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DI-044 Effectiveness of the combination sofosbuvir and daclatasvir for the treatment of hepatitis C virus infection
  1. R Madera Pajin,
  2. R Asensi Diez,
  3. L Yunquera Romero,
  4. JC Del Rio Valencia,
  5. I Muñoz Castillo
  1. Hospital Regional de Málaga, Pharmacy, Málaga, Spain

Abstract

Background New direct acting antivirals (DAAs) for chronic hepatitis C virus (HCV) infection achieve high rates of sustained virological response (SVR) which has changed the therapeutic strategy.

Purpose To assess the effectiveness of the combination sofosbuvir (SOF) and daclatasvir (DCV) in HCV patients.

Material and methods A retrospective observational study was conducted between September 2014 and September 2015. Inclusion criteria were: patients with HCV infection treated with SOF/DCV during the study period. Drug interactions with the usual patient medication were analysed through the Web (hep-druginteractions.org/interactions.aspx). Variables collected: demographics: age and sex. Clinical data: basal viral load (VL), SVR at week 12/24 (SVR12/24), defined as HCV RNA titres <15 IU/mL. METAVIR score: F0-F4. Liver transplant, HCV genotype (G), HIV coinfection, previous treatments for HCV and side effects. Data were collected from the medical records of patients.

Results 32 patients were included (43.75% women); mean age 57.9±7.8 years. According to METAVIR score: F4 (cirrhosis) (62.51%), F3 (15.62%), F2 (12.5%), F1 (3.12%) and F0 (6.25%). The HCV genotype was: 53.12% G1 and 46.88% G3. 3 patients (9.37%) were HIV coinfected; 28.12% had a liver transplant and 3.13% a kidney transplant; 43.75% (14/32) had failed prior treatment. 78.58% were treated with peginterferon/ribavirin (RBV) and 21.42% with RBV/peginterferon/protease inhibitor (IP). According to the basal VL, 46.87% had a VL >800 000 UI/mL. Patients with G1 (n=17): 6 patients were treated with SOF/DCV for 12 weeks and 11 patients with SOF/DCV for 24 weeks. 100% achieved SVR12 as in the AI444-040 study. Patients with G3 (n=15): 14 patients were treated for 12 weeks with SOF/DCV and 92.86% (n=13) achieved SVR12; 1 patient treated with SOF/DCV for 24 weeks achieved SVR24=100%. Our patients had rates of SVR12: naïve 100% (10/10) vs 90% (91/101) in the ALLY-3study; non-responders: SVR12: 80% (4/5) vs 86% (44/51) in the ALLY-3 study. The treatment was well tolerated. No drug interactions were found with the patients’ usual medication.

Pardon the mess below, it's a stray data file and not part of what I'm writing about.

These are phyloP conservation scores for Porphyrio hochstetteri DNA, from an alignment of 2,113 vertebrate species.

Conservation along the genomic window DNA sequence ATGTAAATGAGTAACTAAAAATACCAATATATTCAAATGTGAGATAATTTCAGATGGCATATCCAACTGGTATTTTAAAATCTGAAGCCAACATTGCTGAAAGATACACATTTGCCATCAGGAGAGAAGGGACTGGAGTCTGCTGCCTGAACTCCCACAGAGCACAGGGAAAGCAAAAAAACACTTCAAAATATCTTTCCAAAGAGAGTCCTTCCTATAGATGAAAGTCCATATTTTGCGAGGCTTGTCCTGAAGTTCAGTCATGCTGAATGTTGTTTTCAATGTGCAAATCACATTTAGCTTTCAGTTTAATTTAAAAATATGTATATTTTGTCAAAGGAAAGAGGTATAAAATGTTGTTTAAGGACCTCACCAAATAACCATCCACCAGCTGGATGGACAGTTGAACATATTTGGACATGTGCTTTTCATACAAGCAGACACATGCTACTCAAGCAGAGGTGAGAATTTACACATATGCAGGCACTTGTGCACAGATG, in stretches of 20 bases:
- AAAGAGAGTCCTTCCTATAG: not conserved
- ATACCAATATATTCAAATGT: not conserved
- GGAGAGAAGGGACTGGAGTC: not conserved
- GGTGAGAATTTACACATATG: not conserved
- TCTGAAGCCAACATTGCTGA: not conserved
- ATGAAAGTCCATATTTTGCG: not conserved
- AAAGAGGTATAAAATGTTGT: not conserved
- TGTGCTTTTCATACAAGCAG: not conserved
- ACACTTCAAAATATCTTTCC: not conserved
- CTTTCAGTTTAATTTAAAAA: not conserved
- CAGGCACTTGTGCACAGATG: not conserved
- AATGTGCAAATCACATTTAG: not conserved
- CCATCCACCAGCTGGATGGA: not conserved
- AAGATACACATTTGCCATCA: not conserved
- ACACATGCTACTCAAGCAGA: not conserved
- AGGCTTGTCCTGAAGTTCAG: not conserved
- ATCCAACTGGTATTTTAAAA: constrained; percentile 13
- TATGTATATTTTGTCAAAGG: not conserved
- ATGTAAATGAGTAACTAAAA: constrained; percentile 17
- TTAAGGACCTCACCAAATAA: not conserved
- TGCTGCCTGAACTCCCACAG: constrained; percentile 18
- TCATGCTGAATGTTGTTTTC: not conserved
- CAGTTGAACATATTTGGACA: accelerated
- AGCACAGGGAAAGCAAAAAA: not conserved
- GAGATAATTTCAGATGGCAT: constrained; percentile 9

Conclusion SVR12/24 rates achieved in our study confirmed the results obtained in the AI444-040 study in patients with G1: naïve and non-responders achieved SVR12 rates of 100%. However, we observed differences in response in patients with the G3 genotype compared with the ALLY-3 study. In our study, there was only 1 patient treated for 24 weeks, so it is not possible to draw reliable conclusions about SVR24 in patients with G3.

No conflict of interest

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